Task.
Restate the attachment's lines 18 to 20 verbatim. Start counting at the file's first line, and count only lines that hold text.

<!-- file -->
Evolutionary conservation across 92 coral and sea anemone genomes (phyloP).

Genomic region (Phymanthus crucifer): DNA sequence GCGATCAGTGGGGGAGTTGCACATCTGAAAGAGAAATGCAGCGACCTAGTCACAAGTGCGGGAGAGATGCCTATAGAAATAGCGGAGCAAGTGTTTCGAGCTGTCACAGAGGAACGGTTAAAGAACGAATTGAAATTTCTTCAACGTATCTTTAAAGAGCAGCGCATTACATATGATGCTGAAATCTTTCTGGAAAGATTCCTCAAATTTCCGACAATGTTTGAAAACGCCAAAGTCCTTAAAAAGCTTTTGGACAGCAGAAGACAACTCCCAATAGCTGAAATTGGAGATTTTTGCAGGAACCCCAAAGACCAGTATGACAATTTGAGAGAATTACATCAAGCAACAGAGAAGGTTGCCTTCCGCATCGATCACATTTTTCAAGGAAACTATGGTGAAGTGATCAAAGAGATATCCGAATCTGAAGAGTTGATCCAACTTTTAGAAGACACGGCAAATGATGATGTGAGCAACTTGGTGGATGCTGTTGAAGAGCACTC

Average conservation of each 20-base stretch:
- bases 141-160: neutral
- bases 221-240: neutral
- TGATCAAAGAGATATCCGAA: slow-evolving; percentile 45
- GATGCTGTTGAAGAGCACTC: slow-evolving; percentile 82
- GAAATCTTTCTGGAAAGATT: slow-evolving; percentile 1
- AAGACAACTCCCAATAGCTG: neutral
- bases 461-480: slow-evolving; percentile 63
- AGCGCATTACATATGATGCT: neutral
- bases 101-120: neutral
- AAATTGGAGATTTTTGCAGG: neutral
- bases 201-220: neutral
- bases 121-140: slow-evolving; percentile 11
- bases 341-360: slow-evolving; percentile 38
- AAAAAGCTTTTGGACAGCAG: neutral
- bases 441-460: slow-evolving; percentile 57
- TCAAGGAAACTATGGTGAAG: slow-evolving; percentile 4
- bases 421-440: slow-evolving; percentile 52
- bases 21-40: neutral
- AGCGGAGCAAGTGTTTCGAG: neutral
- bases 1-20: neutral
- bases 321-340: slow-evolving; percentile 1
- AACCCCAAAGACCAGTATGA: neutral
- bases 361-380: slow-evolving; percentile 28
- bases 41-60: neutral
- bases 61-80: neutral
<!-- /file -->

- bases 441-460: slow-evolving; percentile 57
- TCAAGGAAACTATGGTGAAG: slow-evolving; percentile 4
- bases 421-440: slow-evolving; percentile 52